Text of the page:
August 07, 2011

‘Irma Voth’ by Miriam Toews

For anyone who is a fan of Miriam Toews’ writing – and even for those who haven’t read her before – Irma Voth is a novel that is worth purchasing, reading and keeping on the bookshelf.

Set in Mexico in a small Mennonite community, 18-year-old Irma Voth has just married a Mexican boy despite protests from her family. Their union might have resulted in a happy ending, except a year later he leaves her alone and without an income.

Just when things seem impossible, a film crew arrives in Irma’s community. Suddenly finding herself immersed in a modern world that is both foreign and forbidden, Irma’s life completely changes.

Irma Voth is Miriam Toews sixth book, and it is filled with both emotion and humour that keeps the reader engaged and invested in the main characters. Toews was born and raised as a Mennonite in Steinbach, and her knowledge and experiences make Irma’s character very realistic.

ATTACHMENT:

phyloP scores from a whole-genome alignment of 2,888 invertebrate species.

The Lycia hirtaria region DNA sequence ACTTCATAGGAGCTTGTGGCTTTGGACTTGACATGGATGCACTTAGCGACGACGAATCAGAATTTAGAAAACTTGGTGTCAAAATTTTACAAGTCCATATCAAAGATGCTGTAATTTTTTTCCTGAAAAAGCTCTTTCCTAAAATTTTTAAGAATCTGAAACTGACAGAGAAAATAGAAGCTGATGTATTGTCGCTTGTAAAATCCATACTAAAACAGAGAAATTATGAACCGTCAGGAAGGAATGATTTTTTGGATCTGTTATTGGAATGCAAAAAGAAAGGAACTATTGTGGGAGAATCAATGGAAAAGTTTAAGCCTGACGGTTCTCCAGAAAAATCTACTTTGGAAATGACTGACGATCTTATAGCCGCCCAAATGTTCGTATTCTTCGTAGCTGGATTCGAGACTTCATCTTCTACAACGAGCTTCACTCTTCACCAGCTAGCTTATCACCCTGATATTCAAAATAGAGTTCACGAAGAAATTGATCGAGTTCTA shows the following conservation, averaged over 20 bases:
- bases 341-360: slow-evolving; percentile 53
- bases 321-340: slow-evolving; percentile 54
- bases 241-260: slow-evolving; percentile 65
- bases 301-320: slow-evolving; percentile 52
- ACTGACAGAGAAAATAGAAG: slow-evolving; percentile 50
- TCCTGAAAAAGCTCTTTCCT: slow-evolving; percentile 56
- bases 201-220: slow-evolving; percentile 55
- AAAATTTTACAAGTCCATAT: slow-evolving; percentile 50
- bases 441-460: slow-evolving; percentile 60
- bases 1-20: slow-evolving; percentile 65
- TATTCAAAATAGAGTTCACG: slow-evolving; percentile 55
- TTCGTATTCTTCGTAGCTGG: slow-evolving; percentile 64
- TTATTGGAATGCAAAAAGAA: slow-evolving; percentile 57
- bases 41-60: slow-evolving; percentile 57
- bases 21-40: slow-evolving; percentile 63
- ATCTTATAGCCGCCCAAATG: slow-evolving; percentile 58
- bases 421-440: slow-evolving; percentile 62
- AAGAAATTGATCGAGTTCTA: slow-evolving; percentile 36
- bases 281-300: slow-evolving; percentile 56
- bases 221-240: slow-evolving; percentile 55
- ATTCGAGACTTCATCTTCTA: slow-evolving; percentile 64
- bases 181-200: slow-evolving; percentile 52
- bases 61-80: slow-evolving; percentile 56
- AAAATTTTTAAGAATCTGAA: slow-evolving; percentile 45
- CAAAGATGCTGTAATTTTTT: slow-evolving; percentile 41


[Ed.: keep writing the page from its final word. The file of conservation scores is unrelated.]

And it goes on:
Toews 2004 novel – A Complicated Kindness – was her breakthrough title. It spent over a year on the Canadian bestsellers list, and won the Governor General's Award for English Fiction.

The novel, about a teenage girl who longs to escape her small Russian Mennonite town and hang out with Lou Reed in the slums of New York City, was also nominated for the Giller Prize and was the winning title in the 2006 edition of Canada Reads.

THIN AIR 2011 is very proud to have Miriam Toews at the festival this year.

If you would like to follow her on Twitter, click here

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